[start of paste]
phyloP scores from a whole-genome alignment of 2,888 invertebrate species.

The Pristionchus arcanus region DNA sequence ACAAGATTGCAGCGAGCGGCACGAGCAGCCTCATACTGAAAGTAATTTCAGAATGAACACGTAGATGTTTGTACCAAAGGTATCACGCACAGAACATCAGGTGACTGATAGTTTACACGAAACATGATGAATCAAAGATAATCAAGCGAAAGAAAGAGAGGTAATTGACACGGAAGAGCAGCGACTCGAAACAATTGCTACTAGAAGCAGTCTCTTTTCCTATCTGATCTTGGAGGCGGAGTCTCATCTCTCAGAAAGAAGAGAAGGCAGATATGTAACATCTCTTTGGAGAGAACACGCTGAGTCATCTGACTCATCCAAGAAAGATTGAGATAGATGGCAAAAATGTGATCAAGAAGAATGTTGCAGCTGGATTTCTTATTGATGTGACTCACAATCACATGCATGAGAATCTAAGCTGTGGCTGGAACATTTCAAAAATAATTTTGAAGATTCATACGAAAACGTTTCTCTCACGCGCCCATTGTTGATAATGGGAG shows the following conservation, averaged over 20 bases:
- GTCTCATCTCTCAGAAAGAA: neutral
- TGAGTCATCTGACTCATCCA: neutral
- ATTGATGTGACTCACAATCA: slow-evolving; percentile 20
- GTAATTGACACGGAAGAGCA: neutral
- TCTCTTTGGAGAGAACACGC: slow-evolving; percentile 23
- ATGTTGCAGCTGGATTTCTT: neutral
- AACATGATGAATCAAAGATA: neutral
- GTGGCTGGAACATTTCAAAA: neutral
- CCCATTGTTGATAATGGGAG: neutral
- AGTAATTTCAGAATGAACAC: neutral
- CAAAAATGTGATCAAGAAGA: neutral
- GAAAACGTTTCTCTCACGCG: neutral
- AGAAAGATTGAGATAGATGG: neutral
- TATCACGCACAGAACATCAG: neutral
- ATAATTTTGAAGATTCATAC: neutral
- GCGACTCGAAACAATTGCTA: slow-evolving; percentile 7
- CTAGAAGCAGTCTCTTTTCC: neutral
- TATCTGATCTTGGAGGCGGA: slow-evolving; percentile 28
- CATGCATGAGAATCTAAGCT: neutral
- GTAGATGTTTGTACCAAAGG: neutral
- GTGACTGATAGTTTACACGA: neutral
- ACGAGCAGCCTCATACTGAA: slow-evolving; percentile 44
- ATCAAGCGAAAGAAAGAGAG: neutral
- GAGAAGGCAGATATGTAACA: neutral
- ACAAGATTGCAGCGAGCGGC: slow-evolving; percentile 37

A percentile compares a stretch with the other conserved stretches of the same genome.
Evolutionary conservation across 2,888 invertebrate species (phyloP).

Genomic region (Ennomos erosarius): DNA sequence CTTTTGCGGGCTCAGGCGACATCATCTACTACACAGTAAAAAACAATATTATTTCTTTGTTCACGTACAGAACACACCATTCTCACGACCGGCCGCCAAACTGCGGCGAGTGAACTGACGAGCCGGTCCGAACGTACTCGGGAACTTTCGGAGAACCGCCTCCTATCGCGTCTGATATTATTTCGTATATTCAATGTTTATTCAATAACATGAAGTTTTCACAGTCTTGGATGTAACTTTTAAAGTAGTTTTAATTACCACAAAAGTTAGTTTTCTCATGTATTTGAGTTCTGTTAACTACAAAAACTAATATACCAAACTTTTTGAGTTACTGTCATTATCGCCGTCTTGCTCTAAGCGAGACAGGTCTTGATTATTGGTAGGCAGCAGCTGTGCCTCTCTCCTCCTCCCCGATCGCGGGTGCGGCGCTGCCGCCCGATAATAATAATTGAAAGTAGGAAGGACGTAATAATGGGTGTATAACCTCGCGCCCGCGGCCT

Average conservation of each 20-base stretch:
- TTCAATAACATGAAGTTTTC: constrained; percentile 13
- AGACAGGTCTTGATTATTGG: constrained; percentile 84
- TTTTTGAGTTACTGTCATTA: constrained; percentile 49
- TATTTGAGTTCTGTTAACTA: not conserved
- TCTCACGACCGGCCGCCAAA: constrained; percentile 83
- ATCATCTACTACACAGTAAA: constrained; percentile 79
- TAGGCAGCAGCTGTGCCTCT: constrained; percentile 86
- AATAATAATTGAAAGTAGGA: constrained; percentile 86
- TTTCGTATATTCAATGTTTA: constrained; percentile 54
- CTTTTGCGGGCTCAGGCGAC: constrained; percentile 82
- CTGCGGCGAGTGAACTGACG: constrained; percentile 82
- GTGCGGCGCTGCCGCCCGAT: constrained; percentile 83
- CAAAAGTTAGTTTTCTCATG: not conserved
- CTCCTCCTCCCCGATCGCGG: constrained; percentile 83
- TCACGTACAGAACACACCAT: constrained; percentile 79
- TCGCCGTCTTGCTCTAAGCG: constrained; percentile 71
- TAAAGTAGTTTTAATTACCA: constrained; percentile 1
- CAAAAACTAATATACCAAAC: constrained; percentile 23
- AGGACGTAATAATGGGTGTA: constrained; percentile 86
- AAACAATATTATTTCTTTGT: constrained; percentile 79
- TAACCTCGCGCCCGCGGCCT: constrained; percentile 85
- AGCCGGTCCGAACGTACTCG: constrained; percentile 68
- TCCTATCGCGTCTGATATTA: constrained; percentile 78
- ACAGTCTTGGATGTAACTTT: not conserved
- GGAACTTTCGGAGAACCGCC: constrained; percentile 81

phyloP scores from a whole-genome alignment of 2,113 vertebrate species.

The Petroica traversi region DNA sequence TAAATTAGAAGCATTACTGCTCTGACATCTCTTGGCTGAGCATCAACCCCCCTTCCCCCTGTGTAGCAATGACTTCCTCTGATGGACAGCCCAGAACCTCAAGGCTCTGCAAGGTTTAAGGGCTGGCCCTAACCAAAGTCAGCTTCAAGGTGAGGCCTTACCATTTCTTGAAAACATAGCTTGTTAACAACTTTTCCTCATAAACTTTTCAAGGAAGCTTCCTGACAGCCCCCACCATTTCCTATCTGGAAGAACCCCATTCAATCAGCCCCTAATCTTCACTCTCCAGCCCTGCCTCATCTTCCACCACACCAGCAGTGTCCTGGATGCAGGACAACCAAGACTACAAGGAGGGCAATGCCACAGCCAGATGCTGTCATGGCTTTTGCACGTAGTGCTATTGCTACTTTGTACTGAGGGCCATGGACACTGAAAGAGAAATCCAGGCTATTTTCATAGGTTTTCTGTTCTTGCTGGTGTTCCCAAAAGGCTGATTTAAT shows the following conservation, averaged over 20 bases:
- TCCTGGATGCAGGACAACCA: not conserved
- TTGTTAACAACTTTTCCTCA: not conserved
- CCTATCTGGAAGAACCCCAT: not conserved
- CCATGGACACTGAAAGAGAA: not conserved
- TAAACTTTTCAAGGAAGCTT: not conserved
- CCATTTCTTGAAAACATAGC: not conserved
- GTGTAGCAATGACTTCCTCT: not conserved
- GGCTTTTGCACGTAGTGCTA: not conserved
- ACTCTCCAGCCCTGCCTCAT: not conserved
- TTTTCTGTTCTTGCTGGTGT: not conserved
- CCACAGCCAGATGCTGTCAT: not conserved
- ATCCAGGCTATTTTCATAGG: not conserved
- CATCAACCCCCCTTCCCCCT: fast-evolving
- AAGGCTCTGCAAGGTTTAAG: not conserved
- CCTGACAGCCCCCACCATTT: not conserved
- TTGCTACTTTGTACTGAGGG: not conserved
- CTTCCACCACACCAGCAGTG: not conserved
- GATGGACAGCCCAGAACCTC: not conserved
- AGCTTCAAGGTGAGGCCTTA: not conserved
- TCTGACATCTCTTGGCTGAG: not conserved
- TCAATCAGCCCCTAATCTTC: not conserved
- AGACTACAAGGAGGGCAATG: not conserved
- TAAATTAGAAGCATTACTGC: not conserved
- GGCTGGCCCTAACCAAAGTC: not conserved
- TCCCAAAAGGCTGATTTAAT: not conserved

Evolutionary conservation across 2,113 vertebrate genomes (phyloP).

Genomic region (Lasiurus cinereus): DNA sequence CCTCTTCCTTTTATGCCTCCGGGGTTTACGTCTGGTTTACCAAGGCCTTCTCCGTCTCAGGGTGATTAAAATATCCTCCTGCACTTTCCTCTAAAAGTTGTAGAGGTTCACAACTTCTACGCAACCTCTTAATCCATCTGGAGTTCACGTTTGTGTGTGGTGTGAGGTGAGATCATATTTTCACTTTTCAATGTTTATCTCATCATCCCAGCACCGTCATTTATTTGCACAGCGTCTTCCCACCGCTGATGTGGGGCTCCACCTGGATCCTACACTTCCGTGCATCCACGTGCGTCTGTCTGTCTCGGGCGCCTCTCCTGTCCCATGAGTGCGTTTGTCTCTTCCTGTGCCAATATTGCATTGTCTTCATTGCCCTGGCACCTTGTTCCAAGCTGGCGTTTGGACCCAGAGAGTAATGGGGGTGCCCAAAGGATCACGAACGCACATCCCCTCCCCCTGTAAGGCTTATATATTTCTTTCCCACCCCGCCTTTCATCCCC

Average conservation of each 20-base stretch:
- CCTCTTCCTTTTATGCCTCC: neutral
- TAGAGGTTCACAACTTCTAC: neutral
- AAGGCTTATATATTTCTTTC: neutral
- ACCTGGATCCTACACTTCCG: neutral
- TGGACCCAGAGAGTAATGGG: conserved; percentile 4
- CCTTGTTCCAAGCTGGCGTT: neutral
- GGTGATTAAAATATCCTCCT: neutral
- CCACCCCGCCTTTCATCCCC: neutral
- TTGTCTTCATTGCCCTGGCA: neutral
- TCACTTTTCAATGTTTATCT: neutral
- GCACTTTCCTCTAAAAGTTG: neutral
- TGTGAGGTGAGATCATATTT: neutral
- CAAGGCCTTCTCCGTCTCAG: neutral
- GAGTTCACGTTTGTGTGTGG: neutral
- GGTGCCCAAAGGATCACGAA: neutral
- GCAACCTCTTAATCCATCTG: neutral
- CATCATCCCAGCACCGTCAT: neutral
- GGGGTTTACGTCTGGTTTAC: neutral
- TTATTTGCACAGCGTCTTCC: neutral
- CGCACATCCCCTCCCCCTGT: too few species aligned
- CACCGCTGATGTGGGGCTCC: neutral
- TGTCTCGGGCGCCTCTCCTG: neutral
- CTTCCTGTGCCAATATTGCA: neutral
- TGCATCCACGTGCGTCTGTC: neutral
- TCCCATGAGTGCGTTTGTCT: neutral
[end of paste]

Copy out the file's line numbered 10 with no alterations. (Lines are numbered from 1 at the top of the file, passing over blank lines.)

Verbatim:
- GTGGCTGGAACATTTCAAAA: neutral